HAP News Releases and Statements

Survey Finds High Vacancy Rates for Health Care Professionals

HAP issues policy recommendations for growing, supporting the health care workforce

Harrisburg, PA (January 23, 2023) – More than 3 in 10 positions for some of the key professionals who make up patient care teams in Pennsylvania hospitals were vacant at the end of last year, a report released today by The Hospital and Healthsystem Association of Pennsylvania (HAP) found.

HAP’s survey of Pennsylvania hospitals found statewide vacancy rates of more than 30 percent for registered nurses, nursing support staff, medical assistants, respiratory therapists, and nurse practitioners. Across most positions, vacancy rates increased significantly compared to 2019, jumping as much as 50 percent and 64 percent respectively for nurses and respiratory therapists and more than doubling for medical technologists/lab technicians.

The results underscore hospitals’ continued struggles hiring and retaining crucial staff amid a nationwide health care staffing crisis. To address these challenges, HAP released today comprehensive policy recommendations to support and grow the health care workforce.

“Pennsylvania hospitals cannot meet a growing need for care without a robust health care workforce,” HAP President and CEO Andy Carter said. “Government leaders, educators, and the health care community must work together to support, attract, educate, and train the health care professionals needed to care for Pennsylvanians now and into the future.”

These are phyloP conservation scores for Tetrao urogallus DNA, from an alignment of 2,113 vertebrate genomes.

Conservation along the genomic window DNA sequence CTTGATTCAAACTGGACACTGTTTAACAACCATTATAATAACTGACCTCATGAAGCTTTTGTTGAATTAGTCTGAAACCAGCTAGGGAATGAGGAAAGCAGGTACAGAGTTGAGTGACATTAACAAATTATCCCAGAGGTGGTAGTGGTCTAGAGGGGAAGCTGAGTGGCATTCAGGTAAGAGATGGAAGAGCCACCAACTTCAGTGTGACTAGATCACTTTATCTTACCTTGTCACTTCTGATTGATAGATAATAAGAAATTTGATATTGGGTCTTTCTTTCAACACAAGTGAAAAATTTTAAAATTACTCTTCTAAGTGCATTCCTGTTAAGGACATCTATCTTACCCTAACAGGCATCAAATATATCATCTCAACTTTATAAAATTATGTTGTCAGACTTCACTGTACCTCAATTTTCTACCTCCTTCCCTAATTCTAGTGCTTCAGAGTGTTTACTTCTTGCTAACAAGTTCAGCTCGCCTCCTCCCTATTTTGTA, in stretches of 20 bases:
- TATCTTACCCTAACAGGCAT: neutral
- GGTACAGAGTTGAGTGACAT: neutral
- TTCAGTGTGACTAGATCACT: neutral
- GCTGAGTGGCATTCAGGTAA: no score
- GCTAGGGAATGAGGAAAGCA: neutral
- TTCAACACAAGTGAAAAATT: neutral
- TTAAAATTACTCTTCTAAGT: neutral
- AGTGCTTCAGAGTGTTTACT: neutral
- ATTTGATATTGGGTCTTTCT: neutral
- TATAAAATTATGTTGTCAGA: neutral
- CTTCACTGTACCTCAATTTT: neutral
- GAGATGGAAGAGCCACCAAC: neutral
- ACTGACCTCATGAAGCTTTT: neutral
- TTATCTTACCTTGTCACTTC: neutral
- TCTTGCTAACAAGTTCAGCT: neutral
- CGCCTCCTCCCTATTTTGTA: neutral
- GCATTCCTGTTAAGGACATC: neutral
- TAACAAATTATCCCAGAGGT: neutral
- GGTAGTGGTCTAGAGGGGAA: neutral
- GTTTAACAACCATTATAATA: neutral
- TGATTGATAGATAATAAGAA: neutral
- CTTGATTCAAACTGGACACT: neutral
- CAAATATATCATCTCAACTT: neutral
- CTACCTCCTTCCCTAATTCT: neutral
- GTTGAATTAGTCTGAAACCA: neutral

HAP’s recommendations—developed by a task force of health care professionals, clinical and administrative leaders from hospitals and health systems, and health care educators—identify ways that Governor Josh Shapiro’s administration, the General Assembly, and Pennsylvania’s health care community can collaborate to prioritize health care workforce development.

HAP is calling for a Health Care Workforce Council, led by a chief health care talent officer, to be established within the governor’s office to lead initiatives that:

  • Prioritize health care talent infrastructure by making it easier for clinicians to get licensed and credentialed and collecting data to inform policymakers about health care workforce needs
  • Support health care workers by making health care education more affordable and accessible, promoting health careers, promoting diversity within the health care workforce, developing career pathways, offering incentives for health care professionals to work as educators and preceptors, and making health care careers more desirable
  • Strengthen the health care community by reducing red tape, encouraging innovation, advancing telehealth, and enabling providers to focus more on patient care

HAP conducted its survey of workforce needs during November 2022 and received responses from 70 hospitals, a sample that’s representative of the statewide hospital community.

In addition to reporting vacancy and turnover rates, respondents identified pay raises and flexible work schedules as their most successful strategies for retaining and recruiting staff. Meanwhile, they cited challenges finding qualified job candidates and financial constraints that limit hospitals’ competitiveness on wages and benefits as the top barriers.

Detailed survey results and HAP’s full policy recommendations are available online.

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Phone: (717) 561-5342

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